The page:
Black History Month is an annual celebration of achievements by black Americans and a time for recognizing the central role of people of color in U.S. history. The event grew out of “Negro History Week,” the brainchild of historian Carter G. Woodson and others. Since 1976, B Other countries around the world, including Canada and the United Kingdom, also devote a month to celebrating black history.
The story of Black History Month begins in 1915, fifty years after the Thirteenth Amendment abolished slavery in the United States. That September, the Harvard-trained historian Carter G. Woodson and the prominent minister Jesse E. Moorland founded the Association for the Study of Negro Life and History, an organization dedicated to researching and promoting achievements by black Americans and others born of African descent.
Known today as the Association for the Study of African American Life and History, the group sponsored a national Negro History week in 1926. The second week of February was chosen to coincide with the birthdays of Abraham Lincoln and Frederick Douglass. The event inspired schools and communities nationwide to organize local celebrations, establish history clubs, as well as host performances and lectures.
By the late 1960s, thanks in part to the Civil Rights Movement and a growing awareness of black identity, Negro History Week had evolved into Black History Month on many college campuses. President Ford officially recognized Black History Month in 1976, asking the public to “seize the opportunity to honor the too-often neglected accomplishments of black Americans in every area of endeavor throughout our history.”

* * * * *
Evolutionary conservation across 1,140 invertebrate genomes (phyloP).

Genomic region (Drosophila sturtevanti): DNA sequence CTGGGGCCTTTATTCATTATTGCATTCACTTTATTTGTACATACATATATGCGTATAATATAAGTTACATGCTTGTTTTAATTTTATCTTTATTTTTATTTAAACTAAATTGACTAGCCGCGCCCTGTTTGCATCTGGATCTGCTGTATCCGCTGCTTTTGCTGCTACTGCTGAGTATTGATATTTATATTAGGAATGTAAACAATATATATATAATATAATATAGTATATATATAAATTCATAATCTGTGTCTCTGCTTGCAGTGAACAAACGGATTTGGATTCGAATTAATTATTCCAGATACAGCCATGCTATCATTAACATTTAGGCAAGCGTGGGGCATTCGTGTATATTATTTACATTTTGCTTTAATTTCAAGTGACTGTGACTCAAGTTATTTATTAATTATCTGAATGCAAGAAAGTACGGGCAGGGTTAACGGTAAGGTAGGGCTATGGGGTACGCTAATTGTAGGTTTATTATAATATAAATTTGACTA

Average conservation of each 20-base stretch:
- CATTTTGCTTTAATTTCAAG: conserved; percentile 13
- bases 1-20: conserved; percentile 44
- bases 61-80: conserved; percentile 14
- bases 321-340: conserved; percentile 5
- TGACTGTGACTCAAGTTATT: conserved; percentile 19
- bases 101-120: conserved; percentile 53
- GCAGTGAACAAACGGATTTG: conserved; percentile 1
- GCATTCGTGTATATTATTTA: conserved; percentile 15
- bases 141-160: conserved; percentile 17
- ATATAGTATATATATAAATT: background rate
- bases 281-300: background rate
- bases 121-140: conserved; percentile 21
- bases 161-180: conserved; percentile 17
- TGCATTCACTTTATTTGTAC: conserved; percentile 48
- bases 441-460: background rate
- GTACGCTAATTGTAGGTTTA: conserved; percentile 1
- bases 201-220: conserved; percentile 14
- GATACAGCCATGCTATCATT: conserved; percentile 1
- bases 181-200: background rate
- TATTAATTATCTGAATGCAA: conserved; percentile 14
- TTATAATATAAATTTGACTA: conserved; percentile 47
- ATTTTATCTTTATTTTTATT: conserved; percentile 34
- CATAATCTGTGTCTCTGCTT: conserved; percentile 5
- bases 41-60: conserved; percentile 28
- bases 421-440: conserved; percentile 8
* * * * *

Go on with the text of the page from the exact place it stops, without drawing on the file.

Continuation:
Since then, every American president has designated February as Black History Month and endorsed a specific theme. The 2013 theme, At the Crossroads of Freedom and Equality: The Emancipation Proclamation and the March on Washington, marks the 150th and 50th anniversaries of two pivotal events in African-American history.
Often, students learn the basics during Black History Month- Harriet Tubman and George Washington Carver, but there are many more contributions to society than the greatly important works of Tubman and the innovations of Carver. Both Tubman and Carter are vital parts of American history, however, as Leslie Jones so eloquently stated on SNL earlier this month, “Here’s my issue: We cram all of black history into just one month. All we have time for is George Washington Carver and all his peanut stuff. We should teach all black history all the year round and teach it to everybody.”
Below is a gallery of black men and women without whom our country, and the world, would be a very different place. These people should be celebrated all year because the mark left by them is not solely felt in the short month of February.